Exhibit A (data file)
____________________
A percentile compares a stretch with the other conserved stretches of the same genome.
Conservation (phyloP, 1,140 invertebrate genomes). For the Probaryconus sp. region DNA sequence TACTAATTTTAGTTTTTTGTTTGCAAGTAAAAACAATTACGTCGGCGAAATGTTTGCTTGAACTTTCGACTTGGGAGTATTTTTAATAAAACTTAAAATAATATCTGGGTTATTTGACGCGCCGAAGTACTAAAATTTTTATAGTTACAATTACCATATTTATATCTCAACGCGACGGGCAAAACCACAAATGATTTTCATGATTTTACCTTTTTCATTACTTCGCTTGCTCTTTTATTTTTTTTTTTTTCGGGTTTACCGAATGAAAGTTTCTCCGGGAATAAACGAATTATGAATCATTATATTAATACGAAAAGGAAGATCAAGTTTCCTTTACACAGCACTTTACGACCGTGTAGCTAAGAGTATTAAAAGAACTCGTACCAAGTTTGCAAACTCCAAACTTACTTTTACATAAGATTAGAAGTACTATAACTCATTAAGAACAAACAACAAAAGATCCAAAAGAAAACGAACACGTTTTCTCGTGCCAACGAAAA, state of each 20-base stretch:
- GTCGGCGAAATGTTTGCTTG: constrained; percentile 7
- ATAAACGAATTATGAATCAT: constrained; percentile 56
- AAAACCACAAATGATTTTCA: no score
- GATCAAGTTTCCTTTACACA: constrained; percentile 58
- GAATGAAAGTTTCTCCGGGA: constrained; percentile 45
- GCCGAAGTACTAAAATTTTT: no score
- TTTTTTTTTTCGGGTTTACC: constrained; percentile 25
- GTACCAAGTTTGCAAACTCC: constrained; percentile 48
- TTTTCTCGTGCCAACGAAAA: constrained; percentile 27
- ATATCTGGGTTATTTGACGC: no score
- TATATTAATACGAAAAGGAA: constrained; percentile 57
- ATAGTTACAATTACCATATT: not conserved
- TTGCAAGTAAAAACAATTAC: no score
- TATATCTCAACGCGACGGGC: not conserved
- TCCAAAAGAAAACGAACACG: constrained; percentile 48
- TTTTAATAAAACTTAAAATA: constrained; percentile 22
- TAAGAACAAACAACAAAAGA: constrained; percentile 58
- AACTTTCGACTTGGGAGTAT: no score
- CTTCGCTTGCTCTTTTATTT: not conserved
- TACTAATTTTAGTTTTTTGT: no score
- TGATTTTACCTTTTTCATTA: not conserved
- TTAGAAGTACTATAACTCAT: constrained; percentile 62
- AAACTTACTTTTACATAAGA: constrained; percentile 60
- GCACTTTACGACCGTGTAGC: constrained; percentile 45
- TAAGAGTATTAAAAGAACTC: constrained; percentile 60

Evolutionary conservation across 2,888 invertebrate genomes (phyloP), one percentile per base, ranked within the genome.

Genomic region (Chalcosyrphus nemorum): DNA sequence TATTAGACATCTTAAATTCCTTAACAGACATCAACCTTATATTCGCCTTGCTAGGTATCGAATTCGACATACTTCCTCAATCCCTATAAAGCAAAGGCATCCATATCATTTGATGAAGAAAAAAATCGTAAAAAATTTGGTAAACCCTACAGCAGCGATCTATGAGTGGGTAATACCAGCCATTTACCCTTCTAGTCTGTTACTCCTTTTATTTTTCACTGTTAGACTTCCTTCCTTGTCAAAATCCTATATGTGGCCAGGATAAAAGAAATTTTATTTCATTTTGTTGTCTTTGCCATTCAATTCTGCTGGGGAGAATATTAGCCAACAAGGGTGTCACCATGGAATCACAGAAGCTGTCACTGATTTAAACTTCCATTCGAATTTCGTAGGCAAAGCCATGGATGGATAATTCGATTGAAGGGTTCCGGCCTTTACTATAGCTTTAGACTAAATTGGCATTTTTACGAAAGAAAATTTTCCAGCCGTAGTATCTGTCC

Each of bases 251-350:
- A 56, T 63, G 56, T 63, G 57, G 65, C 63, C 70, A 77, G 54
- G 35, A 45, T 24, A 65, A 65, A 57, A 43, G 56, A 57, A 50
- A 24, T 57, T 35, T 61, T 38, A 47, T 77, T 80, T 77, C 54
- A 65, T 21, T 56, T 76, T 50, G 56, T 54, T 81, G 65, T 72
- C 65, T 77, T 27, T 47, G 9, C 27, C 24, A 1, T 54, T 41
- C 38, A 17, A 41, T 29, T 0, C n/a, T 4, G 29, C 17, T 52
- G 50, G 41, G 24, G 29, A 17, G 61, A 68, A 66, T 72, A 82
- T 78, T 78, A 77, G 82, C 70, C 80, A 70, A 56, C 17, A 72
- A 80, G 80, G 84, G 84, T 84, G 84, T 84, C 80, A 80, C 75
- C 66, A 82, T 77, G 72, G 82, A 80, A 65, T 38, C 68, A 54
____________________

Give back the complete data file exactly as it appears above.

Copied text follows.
A percentile compares a stretch with the other conserved stretches of the same genome.
Conservation (phyloP, 1,140 invertebrate genomes). For the Probaryconus sp. region DNA sequence TACTAATTTTAGTTTTTTGTTTGCAAGTAAAAACAATTACGTCGGCGAAATGTTTGCTTGAACTTTCGACTTGGGAGTATTTTTAATAAAACTTAAAATAATATCTGGGTTATTTGACGCGCCGAAGTACTAAAATTTTTATAGTTACAATTACCATATTTATATCTCAACGCGACGGGCAAAACCACAAATGATTTTCATGATTTTACCTTTTTCATTACTTCGCTTGCTCTTTTATTTTTTTTTTTTTCGGGTTTACCGAATGAAAGTTTCTCCGGGAATAAACGAATTATGAATCATTATATTAATACGAAAAGGAAGATCAAGTTTCCTTTACACAGCACTTTACGACCGTGTAGCTAAGAGTATTAAAAGAACTCGTACCAAGTTTGCAAACTCCAAACTTACTTTTACATAAGATTAGAAGTACTATAACTCATTAAGAACAAACAACAAAAGATCCAAAAGAAAACGAACACGTTTTCTCGTGCCAACGAAAA, state of each 20-base stretch:
- GTCGGCGAAATGTTTGCTTG: constrained; percentile 7
- ATAAACGAATTATGAATCAT: constrained; percentile 56
- AAAACCACAAATGATTTTCA: no score
- GATCAAGTTTCCTTTACACA: constrained; percentile 58
- GAATGAAAGTTTCTCCGGGA: constrained; percentile 45
- GCCGAAGTACTAAAATTTTT: no score
- TTTTTTTTTTCGGGTTTACC: constrained; percentile 25
- GTACCAAGTTTGCAAACTCC: constrained; percentile 48
- TTTTCTCGTGCCAACGAAAA: constrained; percentile 27
- ATATCTGGGTTATTTGACGC: no score
- TATATTAATACGAAAAGGAA: constrained; percentile 57
- ATAGTTACAATTACCATATT: not conserved
- TTGCAAGTAAAAACAATTAC: no score
- TATATCTCAACGCGACGGGC: not conserved
- TCCAAAAGAAAACGAACACG: constrained; percentile 48
- TTTTAATAAAACTTAAAATA: constrained; percentile 22
- TAAGAACAAACAACAAAAGA: constrained; percentile 58
- AACTTTCGACTTGGGAGTAT: no score
- CTTCGCTTGCTCTTTTATTT: not conserved
- TACTAATTTTAGTTTTTTGT: no score
- TGATTTTACCTTTTTCATTA: not conserved
- TTAGAAGTACTATAACTCAT: constrained; percentile 62
- AAACTTACTTTTACATAAGA: constrained; percentile 60
- GCACTTTACGACCGTGTAGC: constrained; percentile 45
- TAAGAGTATTAAAAGAACTC: constrained; percentile 60

Evolutionary conservation across 2,888 invertebrate genomes (phyloP), one percentile per base, ranked within the genome.

Genomic region (Chalcosyrphus nemorum): DNA sequence TATTAGACATCTTAAATTCCTTAACAGACATCAACCTTATATTCGCCTTGCTAGGTATCGAATTCGACATACTTCCTCAATCCCTATAAAGCAAAGGCATCCATATCATTTGATGAAGAAAAAAATCGTAAAAAATTTGGTAAACCCTACAGCAGCGATCTATGAGTGGGTAATACCAGCCATTTACCCTTCTAGTCTGTTACTCCTTTTATTTTTCACTGTTAGACTTCCTTCCTTGTCAAAATCCTATATGTGGCCAGGATAAAAGAAATTTTATTTCATTTTGTTGTCTTTGCCATTCAATTCTGCTGGGGAGAATATTAGCCAACAAGGGTGTCACCATGGAATCACAGAAGCTGTCACTGATTTAAACTTCCATTCGAATTTCGTAGGCAAAGCCATGGATGGATAATTCGATTGAAGGGTTCCGGCCTTTACTATAGCTTTAGACTAAATTGGCATTTTTACGAAAGAAAATTTTCCAGCCGTAGTATCTGTCC

Each of bases 251-350:
- A 56, T 63, G 56, T 63, G 57, G 65, C 63, C 70, A 77, G 54
- G 35, A 45, T 24, A 65, A 65, A 57, A 43, G 56, A 57, A 50
- A 24, T 57, T 35, T 61, T 38, A 47, T 77, T 80, T 77, C 54
- A 65, T 21, T 56, T 76, T 50, G 56, T 54, T 81, G 65, T 72
- C 65, T 77, T 27, T 47, G 9, C 27, C 24, A 1, T 54, T 41
- C 38, A 17, A 41, T 29, T 0, C n/a, T 4, G 29, C 17, T 52
- G 50, G 41, G 24, G 29, A 17, G 61, A 68, A 66, T 72, A 82
- T 78, T 78, A 77, G 82, C 70, C 80, A 70, A 56, C 17, A 72
- A 80, G 80, G 84, G 84, T 84, G 84, T 84, C 80, A 80, C 75
- C 66, A 82, T 77, G 72, G 82, A 80, A 65, T 38, C 68, A 54